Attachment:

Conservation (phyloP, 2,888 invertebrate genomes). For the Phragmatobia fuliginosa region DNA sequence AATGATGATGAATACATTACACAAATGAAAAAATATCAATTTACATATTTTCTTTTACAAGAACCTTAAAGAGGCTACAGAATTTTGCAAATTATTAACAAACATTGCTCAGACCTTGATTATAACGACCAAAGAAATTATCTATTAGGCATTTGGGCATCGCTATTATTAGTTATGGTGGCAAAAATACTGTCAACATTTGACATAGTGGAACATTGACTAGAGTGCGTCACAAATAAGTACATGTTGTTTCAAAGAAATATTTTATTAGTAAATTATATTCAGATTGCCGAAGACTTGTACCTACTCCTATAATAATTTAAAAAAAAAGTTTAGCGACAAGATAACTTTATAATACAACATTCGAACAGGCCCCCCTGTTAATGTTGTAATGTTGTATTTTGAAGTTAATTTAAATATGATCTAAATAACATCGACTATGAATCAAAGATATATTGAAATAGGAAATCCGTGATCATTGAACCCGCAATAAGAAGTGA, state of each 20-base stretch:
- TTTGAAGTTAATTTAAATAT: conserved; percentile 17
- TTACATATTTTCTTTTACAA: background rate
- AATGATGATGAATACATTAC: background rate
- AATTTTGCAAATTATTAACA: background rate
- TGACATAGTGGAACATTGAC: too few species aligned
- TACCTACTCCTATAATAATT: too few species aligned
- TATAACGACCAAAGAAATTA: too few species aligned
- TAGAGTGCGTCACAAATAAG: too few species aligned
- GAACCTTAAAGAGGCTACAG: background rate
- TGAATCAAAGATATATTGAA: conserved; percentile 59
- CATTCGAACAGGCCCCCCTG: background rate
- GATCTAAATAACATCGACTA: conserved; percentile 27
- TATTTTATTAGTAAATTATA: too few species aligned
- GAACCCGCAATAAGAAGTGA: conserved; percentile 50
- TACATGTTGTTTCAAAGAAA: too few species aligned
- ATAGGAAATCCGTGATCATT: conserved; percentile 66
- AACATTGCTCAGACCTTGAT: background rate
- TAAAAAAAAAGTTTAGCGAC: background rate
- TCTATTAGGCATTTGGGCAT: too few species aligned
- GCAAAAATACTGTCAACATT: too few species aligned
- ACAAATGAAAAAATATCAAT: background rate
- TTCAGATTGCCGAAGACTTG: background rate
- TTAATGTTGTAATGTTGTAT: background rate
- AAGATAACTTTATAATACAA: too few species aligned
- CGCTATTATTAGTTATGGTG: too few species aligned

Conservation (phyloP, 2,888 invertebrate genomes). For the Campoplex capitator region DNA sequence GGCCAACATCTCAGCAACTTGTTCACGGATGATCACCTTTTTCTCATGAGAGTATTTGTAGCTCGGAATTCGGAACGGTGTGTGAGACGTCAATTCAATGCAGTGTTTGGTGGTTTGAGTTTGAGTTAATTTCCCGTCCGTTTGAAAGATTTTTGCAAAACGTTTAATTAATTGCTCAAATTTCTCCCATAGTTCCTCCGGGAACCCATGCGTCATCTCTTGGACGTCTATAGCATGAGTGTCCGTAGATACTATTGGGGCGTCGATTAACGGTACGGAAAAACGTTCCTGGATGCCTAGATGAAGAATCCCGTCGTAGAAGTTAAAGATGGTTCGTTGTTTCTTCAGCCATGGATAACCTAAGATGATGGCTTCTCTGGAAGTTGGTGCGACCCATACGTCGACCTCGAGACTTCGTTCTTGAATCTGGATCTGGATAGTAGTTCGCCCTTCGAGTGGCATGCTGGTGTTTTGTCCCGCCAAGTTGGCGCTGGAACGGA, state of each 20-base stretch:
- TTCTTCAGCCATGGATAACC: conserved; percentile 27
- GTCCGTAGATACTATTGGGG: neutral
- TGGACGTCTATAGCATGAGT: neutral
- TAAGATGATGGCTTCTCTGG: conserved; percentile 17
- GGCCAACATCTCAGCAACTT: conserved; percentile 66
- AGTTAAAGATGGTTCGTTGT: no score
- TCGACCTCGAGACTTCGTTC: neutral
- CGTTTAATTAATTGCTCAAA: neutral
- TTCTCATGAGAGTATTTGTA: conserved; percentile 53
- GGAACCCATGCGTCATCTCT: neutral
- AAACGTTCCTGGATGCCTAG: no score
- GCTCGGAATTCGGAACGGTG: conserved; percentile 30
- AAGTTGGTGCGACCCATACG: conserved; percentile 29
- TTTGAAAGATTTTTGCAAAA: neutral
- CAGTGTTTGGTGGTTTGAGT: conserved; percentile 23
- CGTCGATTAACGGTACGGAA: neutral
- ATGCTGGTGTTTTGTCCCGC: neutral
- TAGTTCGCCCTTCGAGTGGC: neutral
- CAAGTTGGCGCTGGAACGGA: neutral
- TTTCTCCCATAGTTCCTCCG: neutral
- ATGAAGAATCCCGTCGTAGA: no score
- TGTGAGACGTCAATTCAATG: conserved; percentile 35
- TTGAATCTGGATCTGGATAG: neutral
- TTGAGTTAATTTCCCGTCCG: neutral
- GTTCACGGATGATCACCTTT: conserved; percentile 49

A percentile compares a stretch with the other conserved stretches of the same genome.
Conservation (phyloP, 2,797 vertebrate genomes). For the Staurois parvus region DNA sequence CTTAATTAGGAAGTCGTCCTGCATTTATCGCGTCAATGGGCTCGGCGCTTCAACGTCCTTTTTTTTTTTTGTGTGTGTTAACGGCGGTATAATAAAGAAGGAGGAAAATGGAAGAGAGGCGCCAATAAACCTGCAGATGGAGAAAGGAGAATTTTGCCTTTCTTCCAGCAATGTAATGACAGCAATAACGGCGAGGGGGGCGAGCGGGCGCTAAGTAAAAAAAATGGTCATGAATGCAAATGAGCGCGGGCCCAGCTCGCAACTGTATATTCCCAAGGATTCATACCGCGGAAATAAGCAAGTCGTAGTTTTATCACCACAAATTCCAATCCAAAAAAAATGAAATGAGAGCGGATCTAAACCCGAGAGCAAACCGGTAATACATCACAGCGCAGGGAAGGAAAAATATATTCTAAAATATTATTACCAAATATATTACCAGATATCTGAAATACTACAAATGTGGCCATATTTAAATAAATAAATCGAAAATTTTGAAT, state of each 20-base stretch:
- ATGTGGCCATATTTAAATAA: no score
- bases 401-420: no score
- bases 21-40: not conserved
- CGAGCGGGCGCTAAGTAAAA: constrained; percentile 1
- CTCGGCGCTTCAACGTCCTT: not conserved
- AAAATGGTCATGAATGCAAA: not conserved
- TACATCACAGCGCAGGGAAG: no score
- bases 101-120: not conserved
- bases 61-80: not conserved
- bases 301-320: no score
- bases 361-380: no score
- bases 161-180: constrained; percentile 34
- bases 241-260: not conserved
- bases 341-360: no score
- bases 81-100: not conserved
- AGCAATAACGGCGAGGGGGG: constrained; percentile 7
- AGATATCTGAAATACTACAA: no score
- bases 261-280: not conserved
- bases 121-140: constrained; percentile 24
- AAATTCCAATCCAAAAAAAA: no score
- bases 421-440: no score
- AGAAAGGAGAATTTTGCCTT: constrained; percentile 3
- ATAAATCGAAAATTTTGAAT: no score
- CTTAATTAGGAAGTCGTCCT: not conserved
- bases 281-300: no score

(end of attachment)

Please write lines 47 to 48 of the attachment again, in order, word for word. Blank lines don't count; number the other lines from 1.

- TTTCTCCCATAGTTCCTCCG: neutral
- ATGAAGAATCCCGTCGTAGA: no score